since the lip at the bottom of the panel is 1'' , the 2x4's must stick out about 1-1/8" . this keeps the bottom of the panel from rubbing on the bottom of the door. also helps w/ removal and replacement.

prior to glueing the 2x4's in place i did a test run w/ 2 screws at each end of the 2x4, only halfway screwed in. had to do this to make sure the 2x4's didn't stick out to much, causing the top of the door to rub the panel.

all panels installed and door bottom locks on.

trim selection

trim saw...not the easiest thing to use, but gets the job done, and under 20$. i had been using this to do my flooring trim.

part of door trim cut. i forgot the measurements, but it overhangs 3/4" on sides and 1/2' on bottom. the the 3/4" sides are to cover screws in front panel. this is gonna be the worst part for me i think. difficult to get squared on. see how it goes next week.
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post #33 of 42 Old 11-12-2007, 10:10 PM Thread Starter
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feelin good about it now. things are coming along and i can smell victory! had an extra day this week to work. here's what's new...

the door trim was ruff to get started. first i leveled the stand lengthwise. [my garage has a nasty slope and some lumps.]

then i measured about 1.5" on either side to center up the top piece. [this point meets the inside tip of the trim on either side]. i left the 1/2 " overhang for the top trim and marked the 2 ends. on the cabinet face for an approximate reference. the long line u see is to help me line things up. a bit of a jugling act. 1 hand holds the level and trim, the other shoots nails. i shot the first nail in the middle, so i could still level the ends

a little glue and then ready the brad nailer gun. 1.25" nails were to long, but oh well. i figure if it bothers me then i'll just cover it w/ some thin woodstrips. for now i just cut the leftover nails off the back of the doors.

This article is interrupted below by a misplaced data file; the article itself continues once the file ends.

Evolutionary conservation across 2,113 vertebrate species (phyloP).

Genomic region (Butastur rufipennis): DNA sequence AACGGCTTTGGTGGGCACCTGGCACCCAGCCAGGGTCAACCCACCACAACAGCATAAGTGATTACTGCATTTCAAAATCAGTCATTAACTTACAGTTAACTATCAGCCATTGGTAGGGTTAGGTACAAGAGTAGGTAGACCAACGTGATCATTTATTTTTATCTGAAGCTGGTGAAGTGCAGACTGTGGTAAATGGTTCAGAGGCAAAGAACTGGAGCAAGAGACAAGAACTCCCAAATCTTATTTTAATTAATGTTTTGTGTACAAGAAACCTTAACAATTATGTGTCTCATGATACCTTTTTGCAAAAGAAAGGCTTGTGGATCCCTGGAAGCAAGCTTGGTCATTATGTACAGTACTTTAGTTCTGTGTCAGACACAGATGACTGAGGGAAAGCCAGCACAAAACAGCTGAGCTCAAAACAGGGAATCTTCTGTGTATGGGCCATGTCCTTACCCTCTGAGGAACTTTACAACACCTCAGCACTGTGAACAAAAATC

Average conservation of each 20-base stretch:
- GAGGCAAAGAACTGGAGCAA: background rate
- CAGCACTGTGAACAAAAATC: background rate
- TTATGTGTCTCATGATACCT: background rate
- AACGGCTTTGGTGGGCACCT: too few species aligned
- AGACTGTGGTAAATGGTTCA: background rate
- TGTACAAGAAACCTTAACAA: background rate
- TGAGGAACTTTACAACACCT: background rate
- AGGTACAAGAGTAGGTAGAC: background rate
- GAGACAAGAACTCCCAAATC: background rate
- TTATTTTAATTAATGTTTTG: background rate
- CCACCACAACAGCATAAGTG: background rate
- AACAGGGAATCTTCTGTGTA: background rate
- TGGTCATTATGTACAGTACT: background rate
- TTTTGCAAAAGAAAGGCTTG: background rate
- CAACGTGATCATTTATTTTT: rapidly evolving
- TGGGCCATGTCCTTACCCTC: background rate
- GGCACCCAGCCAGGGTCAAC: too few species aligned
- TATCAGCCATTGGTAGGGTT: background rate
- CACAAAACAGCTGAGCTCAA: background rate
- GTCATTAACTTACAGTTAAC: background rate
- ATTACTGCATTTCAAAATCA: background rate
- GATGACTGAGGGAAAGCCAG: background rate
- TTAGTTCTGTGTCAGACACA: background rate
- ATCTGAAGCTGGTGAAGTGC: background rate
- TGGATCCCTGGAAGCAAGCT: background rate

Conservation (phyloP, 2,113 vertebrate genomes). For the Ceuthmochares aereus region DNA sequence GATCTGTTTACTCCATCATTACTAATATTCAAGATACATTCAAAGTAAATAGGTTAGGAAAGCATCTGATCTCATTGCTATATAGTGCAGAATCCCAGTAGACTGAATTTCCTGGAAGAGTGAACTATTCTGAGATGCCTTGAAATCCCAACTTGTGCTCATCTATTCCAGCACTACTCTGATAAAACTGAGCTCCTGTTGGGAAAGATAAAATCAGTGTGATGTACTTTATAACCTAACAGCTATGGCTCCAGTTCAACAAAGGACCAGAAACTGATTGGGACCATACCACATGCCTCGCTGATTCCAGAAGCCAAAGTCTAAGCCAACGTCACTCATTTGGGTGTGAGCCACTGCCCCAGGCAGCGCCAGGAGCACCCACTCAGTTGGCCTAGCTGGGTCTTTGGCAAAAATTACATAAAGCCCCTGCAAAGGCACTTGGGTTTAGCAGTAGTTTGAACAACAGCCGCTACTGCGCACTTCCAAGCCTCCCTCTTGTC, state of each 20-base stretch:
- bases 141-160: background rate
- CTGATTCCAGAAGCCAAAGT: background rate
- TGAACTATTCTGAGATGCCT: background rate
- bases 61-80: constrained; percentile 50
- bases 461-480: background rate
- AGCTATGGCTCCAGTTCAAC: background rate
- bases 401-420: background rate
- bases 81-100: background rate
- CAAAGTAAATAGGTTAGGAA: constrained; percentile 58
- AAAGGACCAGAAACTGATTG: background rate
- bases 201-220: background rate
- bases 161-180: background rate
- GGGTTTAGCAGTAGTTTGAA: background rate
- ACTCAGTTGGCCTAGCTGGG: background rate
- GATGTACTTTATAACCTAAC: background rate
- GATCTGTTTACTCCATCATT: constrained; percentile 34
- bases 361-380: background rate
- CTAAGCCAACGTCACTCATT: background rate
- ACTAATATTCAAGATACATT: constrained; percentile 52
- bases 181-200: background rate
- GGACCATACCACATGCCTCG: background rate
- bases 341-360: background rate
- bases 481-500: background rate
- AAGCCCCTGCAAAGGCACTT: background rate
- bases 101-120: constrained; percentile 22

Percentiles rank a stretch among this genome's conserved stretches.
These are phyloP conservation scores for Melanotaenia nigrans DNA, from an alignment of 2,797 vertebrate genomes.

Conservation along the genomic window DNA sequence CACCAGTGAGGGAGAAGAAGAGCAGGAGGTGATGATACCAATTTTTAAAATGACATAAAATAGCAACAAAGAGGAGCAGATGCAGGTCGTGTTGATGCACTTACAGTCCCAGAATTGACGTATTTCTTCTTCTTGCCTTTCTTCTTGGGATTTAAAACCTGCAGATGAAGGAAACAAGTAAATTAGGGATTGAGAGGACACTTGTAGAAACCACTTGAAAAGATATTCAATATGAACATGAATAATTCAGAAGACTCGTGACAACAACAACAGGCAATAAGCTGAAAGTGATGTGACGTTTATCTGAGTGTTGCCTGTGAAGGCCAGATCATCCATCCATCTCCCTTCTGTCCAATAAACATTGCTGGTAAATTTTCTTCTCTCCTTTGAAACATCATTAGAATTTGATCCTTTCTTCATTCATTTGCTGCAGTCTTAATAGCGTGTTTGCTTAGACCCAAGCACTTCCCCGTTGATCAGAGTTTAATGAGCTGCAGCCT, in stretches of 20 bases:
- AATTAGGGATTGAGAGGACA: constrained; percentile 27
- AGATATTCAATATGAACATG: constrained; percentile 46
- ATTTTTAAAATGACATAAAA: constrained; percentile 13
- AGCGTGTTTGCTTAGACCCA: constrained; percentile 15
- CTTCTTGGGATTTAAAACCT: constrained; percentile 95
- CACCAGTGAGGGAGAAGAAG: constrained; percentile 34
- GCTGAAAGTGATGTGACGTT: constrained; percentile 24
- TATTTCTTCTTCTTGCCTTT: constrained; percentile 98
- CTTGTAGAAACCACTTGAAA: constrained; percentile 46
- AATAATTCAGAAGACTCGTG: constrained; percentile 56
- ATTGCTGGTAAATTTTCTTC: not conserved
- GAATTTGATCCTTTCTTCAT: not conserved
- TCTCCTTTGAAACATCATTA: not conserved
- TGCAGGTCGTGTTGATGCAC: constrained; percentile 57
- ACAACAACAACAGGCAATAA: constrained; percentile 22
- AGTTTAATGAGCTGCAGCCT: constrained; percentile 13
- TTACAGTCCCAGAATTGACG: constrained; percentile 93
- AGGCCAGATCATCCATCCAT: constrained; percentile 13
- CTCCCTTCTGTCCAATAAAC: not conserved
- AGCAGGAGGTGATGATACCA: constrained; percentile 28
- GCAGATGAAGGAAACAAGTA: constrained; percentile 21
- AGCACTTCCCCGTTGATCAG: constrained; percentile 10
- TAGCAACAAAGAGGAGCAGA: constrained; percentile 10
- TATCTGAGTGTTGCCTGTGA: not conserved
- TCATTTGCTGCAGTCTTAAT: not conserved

after tacking down the first strip, i just add a new strip to the last. i used the right angle to keep things as square as possible. they were difficult to keep straight, because the nail gun is pretty violent. each piece should be cut as u go,btw. i measured from the outside point. can be a trial and error process, but only the very last piece can be a loss, because u just move ur imperfect cuts to the next door. by imperfect i mean, slightly off measurement...not wrong angle cuts or backwards angles.

the key hole was also a challenge...and almost disaster. i'll explain next pic. first i drilled through the back of the door w/ a 1/2" spade. coulda used a hole bore bit, but couldn't find the right size.

first i found my center the used the lock arm to get my distance from top. u'll see the lock arm later. the lock requires a 1/2" hole, so the main hole must be 1/2". the trim ring for the lock however needs a 3/4" hole. the problem here is i cannot now drill w/ a hole saw, because i have no wood to "pilot" into.

the solution...i happened to have this vhs tape rack w/ 1/2" dowels in it. {macguver in action folks. pay attention,lol}

i first clamped the trim to keep it from seperating. then i marked the dowel in the center and notched it, so i could line up my drill. the dowel is twisted up into the hole from the bottom.

now i drilled w/ the 3/4" hole saw. when i got near the door panel, i just blipped the drill trigger while eye balling my depth. a lil bit to far and the door will be marred by the bit teeth. this is not a repairable mistake on this type of wood.